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for solo violin

1. Adagio sostenuto ("Mesto Ungherese")
2. Andante macabre – Tempo I

This Etude was written for myself to translate my musical language of that time for my own instrument. From that point of view it is an instrumental-technical etude. On the other hand I wrote this solo piece having a bigger composition for the violin in mind (Sonata for violin and piano, 2003), so it can also be considered as a kind of compositional etude. Important to know is that – by writing this etude - I could avoid taking a violin exam with etudes from Wieniawski and Paganini, not really being my favourites. Unfortunately studying my own music turned out to be much more difficult…

The etude starts with a Mesto, a title that clearly refers to Bartók, who has influenced my style for many years. This part is completely written in two part counterpoint. Then follows an Andante macabre where the violinist is severely put to the test for his rhythmic skills. For this last movement, the performer usually must read two staves, thanks to which the different musical layers of the composition are expressed in a much better way. Furthermore I developed a system of unequally composed bars, existing of pulses of sixteenth notes, added by incomplete triplets. This technique forces the performer to the edge of his skills, yet it works very effectively as a virtuoso gesture. The entire work is written in a free atonal style, although some rhytmic sections appear to be serial.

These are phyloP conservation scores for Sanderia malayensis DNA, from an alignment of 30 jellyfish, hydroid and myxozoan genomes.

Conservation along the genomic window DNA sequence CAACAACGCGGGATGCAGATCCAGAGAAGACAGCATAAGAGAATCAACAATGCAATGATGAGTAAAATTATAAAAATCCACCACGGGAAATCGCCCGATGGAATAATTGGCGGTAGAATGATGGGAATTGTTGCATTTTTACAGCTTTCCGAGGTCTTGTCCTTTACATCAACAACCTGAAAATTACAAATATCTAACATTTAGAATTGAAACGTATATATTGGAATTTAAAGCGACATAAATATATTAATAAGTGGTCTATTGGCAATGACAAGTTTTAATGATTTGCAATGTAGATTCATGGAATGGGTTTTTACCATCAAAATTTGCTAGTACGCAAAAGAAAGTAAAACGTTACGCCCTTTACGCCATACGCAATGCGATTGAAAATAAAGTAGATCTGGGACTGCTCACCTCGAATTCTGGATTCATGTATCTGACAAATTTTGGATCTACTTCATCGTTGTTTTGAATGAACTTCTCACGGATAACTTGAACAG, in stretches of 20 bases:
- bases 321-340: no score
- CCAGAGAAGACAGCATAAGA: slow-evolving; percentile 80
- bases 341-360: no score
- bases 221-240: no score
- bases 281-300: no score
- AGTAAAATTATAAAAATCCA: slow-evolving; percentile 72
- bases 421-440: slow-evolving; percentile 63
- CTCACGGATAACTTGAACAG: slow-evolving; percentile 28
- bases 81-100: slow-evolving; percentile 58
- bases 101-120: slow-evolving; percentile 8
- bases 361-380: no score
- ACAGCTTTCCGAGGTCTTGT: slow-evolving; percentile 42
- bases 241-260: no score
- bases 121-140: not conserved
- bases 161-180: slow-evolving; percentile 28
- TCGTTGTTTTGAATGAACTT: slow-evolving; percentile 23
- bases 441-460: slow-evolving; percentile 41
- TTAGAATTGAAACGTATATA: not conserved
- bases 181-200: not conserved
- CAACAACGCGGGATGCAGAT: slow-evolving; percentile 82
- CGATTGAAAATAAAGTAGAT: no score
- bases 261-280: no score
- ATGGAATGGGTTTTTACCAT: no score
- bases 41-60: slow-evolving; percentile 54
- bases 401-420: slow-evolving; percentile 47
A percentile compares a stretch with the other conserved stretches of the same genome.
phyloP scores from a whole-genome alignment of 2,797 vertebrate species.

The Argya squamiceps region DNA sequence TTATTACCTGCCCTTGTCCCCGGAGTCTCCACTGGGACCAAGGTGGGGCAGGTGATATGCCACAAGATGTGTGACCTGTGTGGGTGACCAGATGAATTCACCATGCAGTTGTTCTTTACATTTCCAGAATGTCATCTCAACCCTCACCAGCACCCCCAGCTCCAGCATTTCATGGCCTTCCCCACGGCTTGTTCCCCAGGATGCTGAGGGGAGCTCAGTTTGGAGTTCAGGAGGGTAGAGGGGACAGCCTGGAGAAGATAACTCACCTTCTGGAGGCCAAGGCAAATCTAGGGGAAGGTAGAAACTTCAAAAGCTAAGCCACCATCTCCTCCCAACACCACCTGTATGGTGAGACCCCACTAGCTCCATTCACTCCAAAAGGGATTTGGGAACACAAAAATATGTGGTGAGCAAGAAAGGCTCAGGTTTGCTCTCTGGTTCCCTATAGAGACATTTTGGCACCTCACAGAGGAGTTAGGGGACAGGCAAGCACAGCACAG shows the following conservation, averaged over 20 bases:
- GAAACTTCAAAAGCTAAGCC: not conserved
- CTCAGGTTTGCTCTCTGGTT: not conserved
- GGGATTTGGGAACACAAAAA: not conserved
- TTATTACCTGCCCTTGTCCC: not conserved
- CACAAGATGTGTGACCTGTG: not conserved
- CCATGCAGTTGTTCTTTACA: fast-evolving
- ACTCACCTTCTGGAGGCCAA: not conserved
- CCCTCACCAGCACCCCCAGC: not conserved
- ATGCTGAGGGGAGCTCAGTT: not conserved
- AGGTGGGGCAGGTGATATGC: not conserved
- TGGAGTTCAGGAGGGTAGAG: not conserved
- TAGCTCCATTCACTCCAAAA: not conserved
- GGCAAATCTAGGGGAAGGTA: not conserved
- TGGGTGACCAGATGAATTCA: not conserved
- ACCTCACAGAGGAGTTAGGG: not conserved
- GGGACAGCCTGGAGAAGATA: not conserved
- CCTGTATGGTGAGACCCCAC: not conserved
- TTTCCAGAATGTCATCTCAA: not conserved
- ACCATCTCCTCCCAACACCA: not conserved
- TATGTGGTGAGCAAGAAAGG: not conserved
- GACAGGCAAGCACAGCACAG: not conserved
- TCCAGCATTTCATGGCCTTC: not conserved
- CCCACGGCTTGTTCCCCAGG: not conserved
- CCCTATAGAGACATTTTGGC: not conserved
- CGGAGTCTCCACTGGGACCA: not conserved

2. Andante Macabre

Bram Van Camp, violin

7 minutes
  • Solo Violin


deSingel, Antwerp, Blauwe Zaal
Bram Van Camp - Violin